There are undeniably thousands of reasons visitors travel to Italy on holiday. However, some of the most pleasurable experiences our small group tours of Italy offer are the chances to feast and sip on the finest foods and wines in the country. When we visit Tuscany we also include opportunities in Pienza for tasting the region’s renowned Pecorino cheese. A few artisan cheese-makers in the area still use the traditional methods and ingredients to create the most prized Pecorino di Pienza. |
An Art or Science?
Like many of Italy’s greatest products, cheese making relies upon favourable conditions from Mother Nature. Pecorino, in particular, requires high quality sheep’s milk, in abundance. The guests who join our small group tours of Italy’s Tuscan region frequently come across herds of sheep grazing in lush pastures. What, and how much these sheep eat directly affects the quality, quantity and flavour of the cheese.
A Feast for the Eyes
One of the highlights of our small group tours of Italy is the vast amount of knowledge our guides have about the local area. They not only know the terrain and the landscape but also the best locations, off the beaten path, to experience the truly authentic essence of Tuscany and its people’s passion for their trades. Small organic farms still produce Pecorino with methods that are at least 35 centuries old. This labour of love is an interesting and curious process to observe. Here are the basic steps used to produce Pecorino, although it is worth remembering that a great deal of heart and soul go into what may appear to be a very scientific process. • Firstly, fresh sheep’s milk is slowly warmed to 70F. • Rennet is added, causing the milk to curdle as it is heated. • When the milk reaches 40F, salt is added and then more sheep’s milk. • Once the milk reaches the desired temperature the curds separate from the whey. • The cheese-maker will then shape the curds into logs that are placed into baskets and then firmly pressed to remove any further excess liquid. • Once drained and re-shaped the wheels are aged for 21 days at 50F. • They are then moved to a cellar for a minimum of four months at 57F. • Only then can they be known as Pecorino Toscano.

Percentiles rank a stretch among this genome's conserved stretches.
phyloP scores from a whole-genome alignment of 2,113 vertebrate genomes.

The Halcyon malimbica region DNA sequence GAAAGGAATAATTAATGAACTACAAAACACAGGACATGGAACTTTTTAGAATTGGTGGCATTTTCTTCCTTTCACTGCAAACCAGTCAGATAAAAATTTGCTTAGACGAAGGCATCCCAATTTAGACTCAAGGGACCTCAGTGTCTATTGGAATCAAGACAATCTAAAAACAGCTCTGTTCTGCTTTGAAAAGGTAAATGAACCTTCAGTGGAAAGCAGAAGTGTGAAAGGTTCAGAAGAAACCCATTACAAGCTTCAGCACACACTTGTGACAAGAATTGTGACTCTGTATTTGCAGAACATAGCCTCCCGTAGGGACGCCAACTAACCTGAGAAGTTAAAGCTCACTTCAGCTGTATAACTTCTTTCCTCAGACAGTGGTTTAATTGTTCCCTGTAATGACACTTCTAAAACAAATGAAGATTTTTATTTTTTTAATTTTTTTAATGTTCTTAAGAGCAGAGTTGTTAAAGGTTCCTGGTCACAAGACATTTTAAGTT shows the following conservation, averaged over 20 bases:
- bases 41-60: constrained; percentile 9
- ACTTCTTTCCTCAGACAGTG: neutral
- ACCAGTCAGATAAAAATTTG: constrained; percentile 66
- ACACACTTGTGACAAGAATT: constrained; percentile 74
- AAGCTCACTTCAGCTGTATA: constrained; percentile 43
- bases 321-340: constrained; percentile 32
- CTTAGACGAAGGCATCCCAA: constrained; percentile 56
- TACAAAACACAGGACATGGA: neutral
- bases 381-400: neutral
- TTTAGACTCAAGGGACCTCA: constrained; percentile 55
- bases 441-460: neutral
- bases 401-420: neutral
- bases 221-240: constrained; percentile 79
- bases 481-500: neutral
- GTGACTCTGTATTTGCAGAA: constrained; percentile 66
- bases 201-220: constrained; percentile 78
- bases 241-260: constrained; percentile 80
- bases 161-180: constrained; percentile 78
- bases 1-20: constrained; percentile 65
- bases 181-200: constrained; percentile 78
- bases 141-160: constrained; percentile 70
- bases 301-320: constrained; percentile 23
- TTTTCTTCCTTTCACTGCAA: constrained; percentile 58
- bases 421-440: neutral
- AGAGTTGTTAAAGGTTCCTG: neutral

Our small group tours of Italy’s finest Tuscan cheese-makers introduce our guests to a very unique experience. Some Pecorino, made by the local farms that we visit on our journey, have achieved DOP designation. The ‘Denominazione d’Origine Protetta’ (DOP) is a certification given only to truly authentic regional products. The Pecorino enjoyed by guests today is made with the same ingredients and methods used by the Romans centuries ago. It is literally a taste of the past.
Pecorino’s Uses Today
Pecorino, made using traditional methods, has a granular and dry texture made possible by its lengthy aging process. Most Pecorino is dry-salted by hand numerous times during its four to twelve months of aging. The result is a salty, sharp, and even smoky flavour that pairs well with pasta, breads and bold red wines.
Small group tours of Italy’s finest wines and cheeses found in Tuscany are truly a treat for both connoisseurs and the curious. Some of the best recipes that include Pecorino cheese are also the simplest. One of our favourites is Cacio e Pepe, which is simply pasta, cheese and black pepper. The pure unadulterated flavours of all of the ingredients beautifully shines through in this recipe which is a fine example of the Italians’ love of simple but amazing ingredients.
Antonio Nobile is Tour Operator & Researcher at Caspin Journeys, a specialist provider of small group tours of Italy, England and Spain. Following in the footsteps of the company founders Pino and Caroline, he has exceptional insider knowledge and a personal devotion to all the tours he organises.
Related Articles -
Small, group, tours, of, Italy,